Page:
Based on a true, still-developing story, François Ozon’s By the Grace of God is a deeply humane dramatisation of a victim-led campaign to seek justice against a paedophile priest and the church structures that enabled his destructive behaviour. Adjacent to Spotlight (the 2015 Best Picture Oscar winner is sneakily referenced via a poster on a wall in one scene), the veteran French director’s film focuses on the lives of three very different men facing down a powerful institution and decades of trauma, in an effort to find peace and effect societal change. — Jacob Powell
“It’s an admirably sober account of the often painful process for abuse victims of coming forward with testimony after living for 30 years or more with their painful secrets. Their stories echo those of countless other countries around the world, where exposure of pedophilia scandals has shaken the public’s trust in the Catholic Church, finally prompting the Vatican under Pope Francis to issue zero-tolerance statements. The gap between such statements and concrete action to remove the offenders is the gray zone into which Ozon digs.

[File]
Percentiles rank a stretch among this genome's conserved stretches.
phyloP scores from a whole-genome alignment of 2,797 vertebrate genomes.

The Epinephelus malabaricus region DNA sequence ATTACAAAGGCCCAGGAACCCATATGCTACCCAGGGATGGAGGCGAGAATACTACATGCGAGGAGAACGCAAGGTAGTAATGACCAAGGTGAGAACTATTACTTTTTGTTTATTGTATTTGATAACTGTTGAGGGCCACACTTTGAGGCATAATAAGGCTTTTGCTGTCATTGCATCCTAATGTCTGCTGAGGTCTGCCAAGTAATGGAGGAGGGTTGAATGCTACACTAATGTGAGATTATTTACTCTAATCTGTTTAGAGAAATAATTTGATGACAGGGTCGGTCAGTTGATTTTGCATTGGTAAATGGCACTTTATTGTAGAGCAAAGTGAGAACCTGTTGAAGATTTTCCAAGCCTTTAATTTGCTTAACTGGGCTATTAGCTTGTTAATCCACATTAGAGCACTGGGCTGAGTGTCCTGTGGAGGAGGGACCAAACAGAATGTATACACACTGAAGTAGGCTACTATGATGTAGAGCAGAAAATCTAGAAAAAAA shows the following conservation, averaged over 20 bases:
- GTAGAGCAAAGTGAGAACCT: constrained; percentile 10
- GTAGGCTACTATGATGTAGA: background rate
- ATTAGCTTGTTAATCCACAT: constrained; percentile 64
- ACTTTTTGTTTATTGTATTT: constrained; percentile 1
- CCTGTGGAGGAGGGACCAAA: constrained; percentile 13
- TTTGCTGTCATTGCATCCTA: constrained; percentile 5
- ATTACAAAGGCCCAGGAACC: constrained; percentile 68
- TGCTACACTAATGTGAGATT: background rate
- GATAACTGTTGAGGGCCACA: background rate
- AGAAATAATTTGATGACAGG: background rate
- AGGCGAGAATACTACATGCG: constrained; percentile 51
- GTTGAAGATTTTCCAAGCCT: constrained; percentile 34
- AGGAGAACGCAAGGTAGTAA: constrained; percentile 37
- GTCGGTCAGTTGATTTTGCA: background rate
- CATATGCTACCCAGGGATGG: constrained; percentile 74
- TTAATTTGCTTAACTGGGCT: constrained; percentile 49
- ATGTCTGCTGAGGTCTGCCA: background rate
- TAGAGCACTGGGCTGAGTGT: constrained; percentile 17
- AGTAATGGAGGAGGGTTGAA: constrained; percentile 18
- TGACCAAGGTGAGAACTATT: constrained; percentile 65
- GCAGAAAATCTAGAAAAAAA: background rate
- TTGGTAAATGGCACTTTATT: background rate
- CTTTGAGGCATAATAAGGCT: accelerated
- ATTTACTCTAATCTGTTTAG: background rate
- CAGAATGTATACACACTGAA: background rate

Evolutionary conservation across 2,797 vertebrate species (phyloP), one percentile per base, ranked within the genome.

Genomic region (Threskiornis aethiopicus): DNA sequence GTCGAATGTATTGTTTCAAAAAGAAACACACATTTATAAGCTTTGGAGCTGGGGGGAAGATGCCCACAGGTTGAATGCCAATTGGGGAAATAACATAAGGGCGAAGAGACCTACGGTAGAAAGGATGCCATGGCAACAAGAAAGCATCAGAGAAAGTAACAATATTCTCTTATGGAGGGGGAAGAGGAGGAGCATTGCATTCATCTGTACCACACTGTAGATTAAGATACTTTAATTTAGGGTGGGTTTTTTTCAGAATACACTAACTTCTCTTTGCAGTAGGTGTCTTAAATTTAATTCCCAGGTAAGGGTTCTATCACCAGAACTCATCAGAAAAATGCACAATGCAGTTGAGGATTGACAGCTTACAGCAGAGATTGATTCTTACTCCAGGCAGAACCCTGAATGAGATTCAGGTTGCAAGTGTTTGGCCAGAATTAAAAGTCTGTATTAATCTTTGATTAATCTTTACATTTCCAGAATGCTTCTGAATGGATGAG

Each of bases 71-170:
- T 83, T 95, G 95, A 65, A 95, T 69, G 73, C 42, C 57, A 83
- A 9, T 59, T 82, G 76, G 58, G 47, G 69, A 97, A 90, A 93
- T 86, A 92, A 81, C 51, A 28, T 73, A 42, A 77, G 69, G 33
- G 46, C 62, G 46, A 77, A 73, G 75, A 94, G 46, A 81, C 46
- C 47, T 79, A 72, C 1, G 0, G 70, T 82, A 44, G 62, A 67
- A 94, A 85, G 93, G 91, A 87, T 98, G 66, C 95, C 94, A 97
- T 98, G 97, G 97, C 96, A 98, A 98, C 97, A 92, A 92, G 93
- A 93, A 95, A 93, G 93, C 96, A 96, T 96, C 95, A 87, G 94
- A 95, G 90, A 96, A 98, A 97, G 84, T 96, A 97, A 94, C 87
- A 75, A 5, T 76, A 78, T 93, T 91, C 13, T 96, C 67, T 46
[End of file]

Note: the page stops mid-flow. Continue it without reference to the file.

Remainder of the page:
This is a social justice film made with purposeful conviction and a quiet, never strident, sense of indignation. It’s persuasively acted, elegantly shot, subtly scored and briskly edited to keep the dense, procedural action moving forward as the narrative baton is passed among three adult men who take the difficult step of speaking out about their boyhood experiences.” — David Rooney, Hollywood Reporter
“That the film works as stirringly as it does is largely because of that brash, heart-on-sleeve engagement with its characters’ messy, unfinished feelings, not to mention Ozon’s canny knack for playing on French star personae.” — Guy Lodge, Variety